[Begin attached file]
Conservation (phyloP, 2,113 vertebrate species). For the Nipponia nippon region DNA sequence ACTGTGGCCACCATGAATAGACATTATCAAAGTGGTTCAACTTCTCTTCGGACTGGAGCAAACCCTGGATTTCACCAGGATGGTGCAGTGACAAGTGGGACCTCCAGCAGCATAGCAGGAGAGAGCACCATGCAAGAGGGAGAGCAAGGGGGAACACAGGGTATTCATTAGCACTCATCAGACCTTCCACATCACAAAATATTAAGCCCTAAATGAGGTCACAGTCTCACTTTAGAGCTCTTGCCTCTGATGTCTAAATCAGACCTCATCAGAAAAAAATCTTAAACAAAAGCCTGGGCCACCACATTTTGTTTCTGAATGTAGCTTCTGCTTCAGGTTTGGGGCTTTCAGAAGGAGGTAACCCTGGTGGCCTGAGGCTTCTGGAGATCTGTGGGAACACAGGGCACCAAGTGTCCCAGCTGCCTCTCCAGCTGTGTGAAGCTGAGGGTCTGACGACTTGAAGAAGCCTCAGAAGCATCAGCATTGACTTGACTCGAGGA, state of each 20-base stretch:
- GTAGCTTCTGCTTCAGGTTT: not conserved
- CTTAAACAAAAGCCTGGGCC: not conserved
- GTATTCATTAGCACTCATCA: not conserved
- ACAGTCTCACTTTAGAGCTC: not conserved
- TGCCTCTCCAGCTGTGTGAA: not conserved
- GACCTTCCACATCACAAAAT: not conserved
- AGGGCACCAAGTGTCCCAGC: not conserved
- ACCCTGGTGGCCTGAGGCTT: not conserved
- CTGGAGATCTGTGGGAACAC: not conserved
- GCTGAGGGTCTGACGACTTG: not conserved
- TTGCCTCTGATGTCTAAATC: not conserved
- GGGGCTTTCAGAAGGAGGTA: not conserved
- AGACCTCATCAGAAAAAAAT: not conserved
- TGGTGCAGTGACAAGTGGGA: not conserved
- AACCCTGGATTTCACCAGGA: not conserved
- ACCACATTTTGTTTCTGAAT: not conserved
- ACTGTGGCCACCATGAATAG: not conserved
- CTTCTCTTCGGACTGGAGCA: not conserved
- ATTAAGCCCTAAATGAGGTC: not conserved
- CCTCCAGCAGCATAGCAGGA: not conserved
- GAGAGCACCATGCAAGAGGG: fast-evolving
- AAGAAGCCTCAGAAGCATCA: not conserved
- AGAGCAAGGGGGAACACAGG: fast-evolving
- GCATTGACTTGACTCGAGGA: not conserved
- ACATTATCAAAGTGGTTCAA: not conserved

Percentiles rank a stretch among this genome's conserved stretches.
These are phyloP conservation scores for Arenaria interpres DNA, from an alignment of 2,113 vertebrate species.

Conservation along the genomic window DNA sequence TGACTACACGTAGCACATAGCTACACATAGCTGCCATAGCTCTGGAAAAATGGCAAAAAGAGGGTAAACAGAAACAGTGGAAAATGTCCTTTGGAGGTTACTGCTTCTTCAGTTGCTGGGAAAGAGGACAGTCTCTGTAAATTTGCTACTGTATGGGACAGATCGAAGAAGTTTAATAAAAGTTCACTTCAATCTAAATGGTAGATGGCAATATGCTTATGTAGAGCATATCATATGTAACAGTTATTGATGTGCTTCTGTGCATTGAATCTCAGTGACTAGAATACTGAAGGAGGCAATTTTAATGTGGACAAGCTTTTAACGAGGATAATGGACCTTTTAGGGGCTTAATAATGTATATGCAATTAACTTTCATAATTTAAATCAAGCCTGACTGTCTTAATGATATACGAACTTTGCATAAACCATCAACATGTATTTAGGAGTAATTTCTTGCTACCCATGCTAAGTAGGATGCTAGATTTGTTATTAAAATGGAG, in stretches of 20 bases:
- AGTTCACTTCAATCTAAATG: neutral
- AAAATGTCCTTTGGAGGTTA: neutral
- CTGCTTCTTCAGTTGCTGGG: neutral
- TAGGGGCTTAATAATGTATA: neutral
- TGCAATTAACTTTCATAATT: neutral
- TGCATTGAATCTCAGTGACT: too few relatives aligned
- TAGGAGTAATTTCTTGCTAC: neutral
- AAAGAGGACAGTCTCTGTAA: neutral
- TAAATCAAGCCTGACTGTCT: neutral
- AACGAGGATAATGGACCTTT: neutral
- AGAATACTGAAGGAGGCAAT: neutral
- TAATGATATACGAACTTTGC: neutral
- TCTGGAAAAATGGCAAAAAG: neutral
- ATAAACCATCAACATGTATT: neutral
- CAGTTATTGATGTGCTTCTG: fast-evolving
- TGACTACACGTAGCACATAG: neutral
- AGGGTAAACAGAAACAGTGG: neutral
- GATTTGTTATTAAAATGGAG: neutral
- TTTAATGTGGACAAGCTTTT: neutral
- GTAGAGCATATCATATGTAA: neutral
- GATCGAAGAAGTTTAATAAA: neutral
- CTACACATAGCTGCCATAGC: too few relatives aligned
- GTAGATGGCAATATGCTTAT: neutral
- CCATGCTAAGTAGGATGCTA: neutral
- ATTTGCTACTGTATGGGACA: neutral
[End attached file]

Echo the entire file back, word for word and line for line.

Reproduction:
Conservation (phyloP, 2,113 vertebrate species). For the Nipponia nippon region DNA sequence ACTGTGGCCACCATGAATAGACATTATCAAAGTGGTTCAACTTCTCTTCGGACTGGAGCAAACCCTGGATTTCACCAGGATGGTGCAGTGACAAGTGGGACCTCCAGCAGCATAGCAGGAGAGAGCACCATGCAAGAGGGAGAGCAAGGGGGAACACAGGGTATTCATTAGCACTCATCAGACCTTCCACATCACAAAATATTAAGCCCTAAATGAGGTCACAGTCTCACTTTAGAGCTCTTGCCTCTGATGTCTAAATCAGACCTCATCAGAAAAAAATCTTAAACAAAAGCCTGGGCCACCACATTTTGTTTCTGAATGTAGCTTCTGCTTCAGGTTTGGGGCTTTCAGAAGGAGGTAACCCTGGTGGCCTGAGGCTTCTGGAGATCTGTGGGAACACAGGGCACCAAGTGTCCCAGCTGCCTCTCCAGCTGTGTGAAGCTGAGGGTCTGACGACTTGAAGAAGCCTCAGAAGCATCAGCATTGACTTGACTCGAGGA, state of each 20-base stretch:
- GTAGCTTCTGCTTCAGGTTT: not conserved
- CTTAAACAAAAGCCTGGGCC: not conserved
- GTATTCATTAGCACTCATCA: not conserved
- ACAGTCTCACTTTAGAGCTC: not conserved
- TGCCTCTCCAGCTGTGTGAA: not conserved
- GACCTTCCACATCACAAAAT: not conserved
- AGGGCACCAAGTGTCCCAGC: not conserved
- ACCCTGGTGGCCTGAGGCTT: not conserved
- CTGGAGATCTGTGGGAACAC: not conserved
- GCTGAGGGTCTGACGACTTG: not conserved
- TTGCCTCTGATGTCTAAATC: not conserved
- GGGGCTTTCAGAAGGAGGTA: not conserved
- AGACCTCATCAGAAAAAAAT: not conserved
- TGGTGCAGTGACAAGTGGGA: not conserved
- AACCCTGGATTTCACCAGGA: not conserved
- ACCACATTTTGTTTCTGAAT: not conserved
- ACTGTGGCCACCATGAATAG: not conserved
- CTTCTCTTCGGACTGGAGCA: not conserved
- ATTAAGCCCTAAATGAGGTC: not conserved
- CCTCCAGCAGCATAGCAGGA: not conserved
- GAGAGCACCATGCAAGAGGG: fast-evolving
- AAGAAGCCTCAGAAGCATCA: not conserved
- AGAGCAAGGGGGAACACAGG: fast-evolving
- GCATTGACTTGACTCGAGGA: not conserved
- ACATTATCAAAGTGGTTCAA: not conserved

Percentiles rank a stretch among this genome's conserved stretches.
These are phyloP conservation scores for Arenaria interpres DNA, from an alignment of 2,113 vertebrate species.

Conservation along the genomic window DNA sequence TGACTACACGTAGCACATAGCTACACATAGCTGCCATAGCTCTGGAAAAATGGCAAAAAGAGGGTAAACAGAAACAGTGGAAAATGTCCTTTGGAGGTTACTGCTTCTTCAGTTGCTGGGAAAGAGGACAGTCTCTGTAAATTTGCTACTGTATGGGACAGATCGAAGAAGTTTAATAAAAGTTCACTTCAATCTAAATGGTAGATGGCAATATGCTTATGTAGAGCATATCATATGTAACAGTTATTGATGTGCTTCTGTGCATTGAATCTCAGTGACTAGAATACTGAAGGAGGCAATTTTAATGTGGACAAGCTTTTAACGAGGATAATGGACCTTTTAGGGGCTTAATAATGTATATGCAATTAACTTTCATAATTTAAATCAAGCCTGACTGTCTTAATGATATACGAACTTTGCATAAACCATCAACATGTATTTAGGAGTAATTTCTTGCTACCCATGCTAAGTAGGATGCTAGATTTGTTATTAAAATGGAG, in stretches of 20 bases:
- AGTTCACTTCAATCTAAATG: neutral
- AAAATGTCCTTTGGAGGTTA: neutral
- CTGCTTCTTCAGTTGCTGGG: neutral
- TAGGGGCTTAATAATGTATA: neutral
- TGCAATTAACTTTCATAATT: neutral
- TGCATTGAATCTCAGTGACT: too few relatives aligned
- TAGGAGTAATTTCTTGCTAC: neutral
- AAAGAGGACAGTCTCTGTAA: neutral
- TAAATCAAGCCTGACTGTCT: neutral
- AACGAGGATAATGGACCTTT: neutral
- AGAATACTGAAGGAGGCAAT: neutral
- TAATGATATACGAACTTTGC: neutral
- TCTGGAAAAATGGCAAAAAG: neutral
- ATAAACCATCAACATGTATT: neutral
- CAGTTATTGATGTGCTTCTG: fast-evolving
- TGACTACACGTAGCACATAG: neutral
- AGGGTAAACAGAAACAGTGG: neutral
- GATTTGTTATTAAAATGGAG: neutral
- TTTAATGTGGACAAGCTTTT: neutral
- GTAGAGCATATCATATGTAA: neutral
- GATCGAAGAAGTTTAATAAA: neutral
- CTACACATAGCTGCCATAGC: too few relatives aligned
- GTAGATGGCAATATGCTTAT: neutral
- CCATGCTAAGTAGGATGCTA: neutral
- ATTTGCTACTGTATGGGACA: neutral